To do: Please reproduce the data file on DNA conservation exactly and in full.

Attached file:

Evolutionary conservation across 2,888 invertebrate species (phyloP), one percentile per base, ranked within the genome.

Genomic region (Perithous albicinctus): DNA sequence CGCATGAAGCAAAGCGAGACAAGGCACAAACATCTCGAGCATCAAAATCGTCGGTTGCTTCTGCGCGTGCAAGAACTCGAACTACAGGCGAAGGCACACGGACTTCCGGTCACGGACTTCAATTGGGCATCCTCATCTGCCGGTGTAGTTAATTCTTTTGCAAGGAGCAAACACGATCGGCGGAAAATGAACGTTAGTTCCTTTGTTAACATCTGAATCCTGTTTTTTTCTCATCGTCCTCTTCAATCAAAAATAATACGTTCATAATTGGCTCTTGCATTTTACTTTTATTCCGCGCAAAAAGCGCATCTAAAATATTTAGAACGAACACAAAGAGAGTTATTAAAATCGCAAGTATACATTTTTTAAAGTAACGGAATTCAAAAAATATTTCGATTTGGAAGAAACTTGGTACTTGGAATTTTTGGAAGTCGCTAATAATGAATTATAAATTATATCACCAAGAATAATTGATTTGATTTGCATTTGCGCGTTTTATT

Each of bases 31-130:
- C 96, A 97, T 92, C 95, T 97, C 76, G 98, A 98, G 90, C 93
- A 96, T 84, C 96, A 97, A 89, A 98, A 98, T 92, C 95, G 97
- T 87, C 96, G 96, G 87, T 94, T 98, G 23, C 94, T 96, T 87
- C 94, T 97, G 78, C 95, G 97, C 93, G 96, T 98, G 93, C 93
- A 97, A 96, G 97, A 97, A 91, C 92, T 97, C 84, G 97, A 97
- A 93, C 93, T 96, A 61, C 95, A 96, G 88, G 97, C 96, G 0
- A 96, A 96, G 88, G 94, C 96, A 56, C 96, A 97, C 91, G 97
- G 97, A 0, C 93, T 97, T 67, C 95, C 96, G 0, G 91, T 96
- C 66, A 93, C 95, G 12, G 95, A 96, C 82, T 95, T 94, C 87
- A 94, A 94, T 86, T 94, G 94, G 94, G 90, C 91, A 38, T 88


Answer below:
Evolutionary conservation across 2,888 invertebrate species (phyloP), one percentile per base, ranked within the genome.

Genomic region (Perithous albicinctus): DNA sequence CGCATGAAGCAAAGCGAGACAAGGCACAAACATCTCGAGCATCAAAATCGTCGGTTGCTTCTGCGCGTGCAAGAACTCGAACTACAGGCGAAGGCACACGGACTTCCGGTCACGGACTTCAATTGGGCATCCTCATCTGCCGGTGTAGTTAATTCTTTTGCAAGGAGCAAACACGATCGGCGGAAAATGAACGTTAGTTCCTTTGTTAACATCTGAATCCTGTTTTTTTCTCATCGTCCTCTTCAATCAAAAATAATACGTTCATAATTGGCTCTTGCATTTTACTTTTATTCCGCGCAAAAAGCGCATCTAAAATATTTAGAACGAACACAAAGAGAGTTATTAAAATCGCAAGTATACATTTTTTAAAGTAACGGAATTCAAAAAATATTTCGATTTGGAAGAAACTTGGTACTTGGAATTTTTGGAAGTCGCTAATAATGAATTATAAATTATATCACCAAGAATAATTGATTTGATTTGCATTTGCGCGTTTTATT

Each of bases 31-130:
- C 96, A 97, T 92, C 95, T 97, C 76, G 98, A 98, G 90, C 93
- A 96, T 84, C 96, A 97, A 89, A 98, A 98, T 92, C 95, G 97
- T 87, C 96, G 96, G 87, T 94, T 98, G 23, C 94, T 96, T 87
- C 94, T 97, G 78, C 95, G 97, C 93, G 96, T 98, G 93, C 93
- A 97, A 96, G 97, A 97, A 91, C 92, T 97, C 84, G 97, A 97
- A 93, C 93, T 96, A 61, C 95, A 96, G 88, G 97, C 96, G 0
- A 96, A 96, G 88, G 94, C 96, A 56, C 96, A 97, C 91, G 97
- G 97, A 0, C 93, T 97, T 67, C 95, C 96, G 0, G 91, T 96
- C 66, A 93, C 95, G 12, G 95, A 96, C 82, T 95, T 94, C 87
- A 94, A 94, T 86, T 94, G 94, G 94, G 90, C 91, A 38, T 88